Sparkling with mica, this trail winds through a granite canyon along the north side of the Selway River. The trail offers several resting opportunities along the numerous sand beaches and under the large pine and cedar trees, so it is an appropriate trail for families. However, children should be watched as the trail does follow cliff ledges in some areas. Proceeding six miles, hikers will reach their destination at the beach and rapids of Cupboard Creek. Cupboard Creek abounds with a variety of fish, and area wildlife includes moose, elk, deer, otters, beavers, black bears, and wolves. Best month for hiking is September due to colorful foliage; however, the trail can easily be accessed from the beginning of June.

Optional Hikes: At Cupboard Creek, the unmarked Big Fog Saddle Trail (Trail 710) exits the river trail. Involving a difficult climb, hikers will pass the Big Fog Saddle and end at Fog Mountain Road. Several backpackers choose to enter the Selway Crags from Fog Mountain. Best months for hiking are mid-July to mid-September.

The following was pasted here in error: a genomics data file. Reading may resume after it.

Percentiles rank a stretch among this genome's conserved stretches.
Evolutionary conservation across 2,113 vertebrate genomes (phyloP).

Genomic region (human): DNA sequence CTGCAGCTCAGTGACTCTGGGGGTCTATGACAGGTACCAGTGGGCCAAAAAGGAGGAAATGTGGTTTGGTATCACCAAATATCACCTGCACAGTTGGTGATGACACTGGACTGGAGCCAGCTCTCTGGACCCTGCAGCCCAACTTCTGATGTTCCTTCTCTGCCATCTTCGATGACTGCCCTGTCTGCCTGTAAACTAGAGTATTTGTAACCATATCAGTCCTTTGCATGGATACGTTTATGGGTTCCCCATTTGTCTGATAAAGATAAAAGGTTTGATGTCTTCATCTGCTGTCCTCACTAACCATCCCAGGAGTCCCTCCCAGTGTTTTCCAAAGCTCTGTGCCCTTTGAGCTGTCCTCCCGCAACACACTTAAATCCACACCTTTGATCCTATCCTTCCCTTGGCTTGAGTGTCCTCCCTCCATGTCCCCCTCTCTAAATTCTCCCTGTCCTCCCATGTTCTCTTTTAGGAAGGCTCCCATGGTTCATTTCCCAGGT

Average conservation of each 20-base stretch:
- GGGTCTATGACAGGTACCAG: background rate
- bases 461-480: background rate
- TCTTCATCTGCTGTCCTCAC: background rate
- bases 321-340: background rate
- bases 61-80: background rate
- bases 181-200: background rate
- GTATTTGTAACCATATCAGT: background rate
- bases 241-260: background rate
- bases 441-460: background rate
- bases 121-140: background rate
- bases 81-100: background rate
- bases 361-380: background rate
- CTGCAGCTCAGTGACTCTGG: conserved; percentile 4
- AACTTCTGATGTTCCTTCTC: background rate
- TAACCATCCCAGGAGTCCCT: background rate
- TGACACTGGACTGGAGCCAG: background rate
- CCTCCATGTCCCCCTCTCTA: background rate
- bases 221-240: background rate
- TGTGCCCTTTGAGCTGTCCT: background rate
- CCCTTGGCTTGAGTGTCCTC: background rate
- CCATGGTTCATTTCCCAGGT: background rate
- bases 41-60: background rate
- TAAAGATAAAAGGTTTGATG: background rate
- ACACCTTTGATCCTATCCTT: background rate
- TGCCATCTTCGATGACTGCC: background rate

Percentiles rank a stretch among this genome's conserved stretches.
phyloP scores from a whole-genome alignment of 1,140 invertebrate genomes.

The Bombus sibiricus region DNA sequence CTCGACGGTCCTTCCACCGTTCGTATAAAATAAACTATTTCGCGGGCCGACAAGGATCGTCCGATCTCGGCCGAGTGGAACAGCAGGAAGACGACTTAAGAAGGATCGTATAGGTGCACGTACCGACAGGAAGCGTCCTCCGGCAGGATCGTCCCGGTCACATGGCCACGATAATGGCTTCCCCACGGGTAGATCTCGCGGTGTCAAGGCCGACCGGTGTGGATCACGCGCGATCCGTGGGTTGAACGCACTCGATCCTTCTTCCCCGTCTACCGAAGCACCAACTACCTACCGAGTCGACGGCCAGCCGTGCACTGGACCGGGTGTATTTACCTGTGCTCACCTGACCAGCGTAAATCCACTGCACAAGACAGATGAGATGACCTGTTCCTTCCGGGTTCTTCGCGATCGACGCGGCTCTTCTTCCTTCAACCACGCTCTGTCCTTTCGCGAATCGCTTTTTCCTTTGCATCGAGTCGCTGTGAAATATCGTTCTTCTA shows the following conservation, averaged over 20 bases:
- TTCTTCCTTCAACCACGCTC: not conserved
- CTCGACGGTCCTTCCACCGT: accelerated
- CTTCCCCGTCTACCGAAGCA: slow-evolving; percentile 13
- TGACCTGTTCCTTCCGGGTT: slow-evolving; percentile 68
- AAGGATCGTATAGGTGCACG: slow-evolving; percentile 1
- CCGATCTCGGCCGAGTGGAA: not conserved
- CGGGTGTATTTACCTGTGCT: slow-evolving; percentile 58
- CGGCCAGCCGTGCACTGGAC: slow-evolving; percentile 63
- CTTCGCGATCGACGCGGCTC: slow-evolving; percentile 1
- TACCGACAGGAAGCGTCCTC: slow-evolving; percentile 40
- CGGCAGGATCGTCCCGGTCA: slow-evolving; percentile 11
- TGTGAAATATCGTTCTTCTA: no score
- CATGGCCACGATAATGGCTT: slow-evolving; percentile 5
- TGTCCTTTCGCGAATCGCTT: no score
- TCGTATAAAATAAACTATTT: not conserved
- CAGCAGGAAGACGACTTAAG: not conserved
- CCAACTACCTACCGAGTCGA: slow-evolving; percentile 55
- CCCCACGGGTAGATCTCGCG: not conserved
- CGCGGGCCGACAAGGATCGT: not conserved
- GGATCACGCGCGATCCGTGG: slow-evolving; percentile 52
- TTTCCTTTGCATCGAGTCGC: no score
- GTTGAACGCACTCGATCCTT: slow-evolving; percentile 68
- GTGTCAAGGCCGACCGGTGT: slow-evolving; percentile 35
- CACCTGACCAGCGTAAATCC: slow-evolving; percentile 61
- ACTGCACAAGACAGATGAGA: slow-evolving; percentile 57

Another difficult, multi-day hike takes backpackers further into the Selway Wilderness. From Cupboard Creek, continue upstream along the river trail. Hikers will eventually reach the Selway River crossing at Magruder’s Road and locate the river’s headwaters in the Frank Church-River of No Return Wilderness.

Selway Crags via Big Fog and Legend Lakes
Distance: 8.5 mile loop
Climb: steep
Difficulty: difficult
Usage: light
Location: Drive east from Lewiston 114 miles to Lowell on US Highway 12. At Lowell, proceed 17 miles east on Forest Road (FR) 223 (Selway River Road). After crossing Gedney Creek, turn onto FR 319 (Fog Mountain Road). FR 319 is extremely steep, rocky, and narrow, so four-wheel drive is highly recommended. Continue 14 miles on FR 319 to the multiple trail trailhead at Big Fog Saddle. Follow Fog Mountain Trail 343.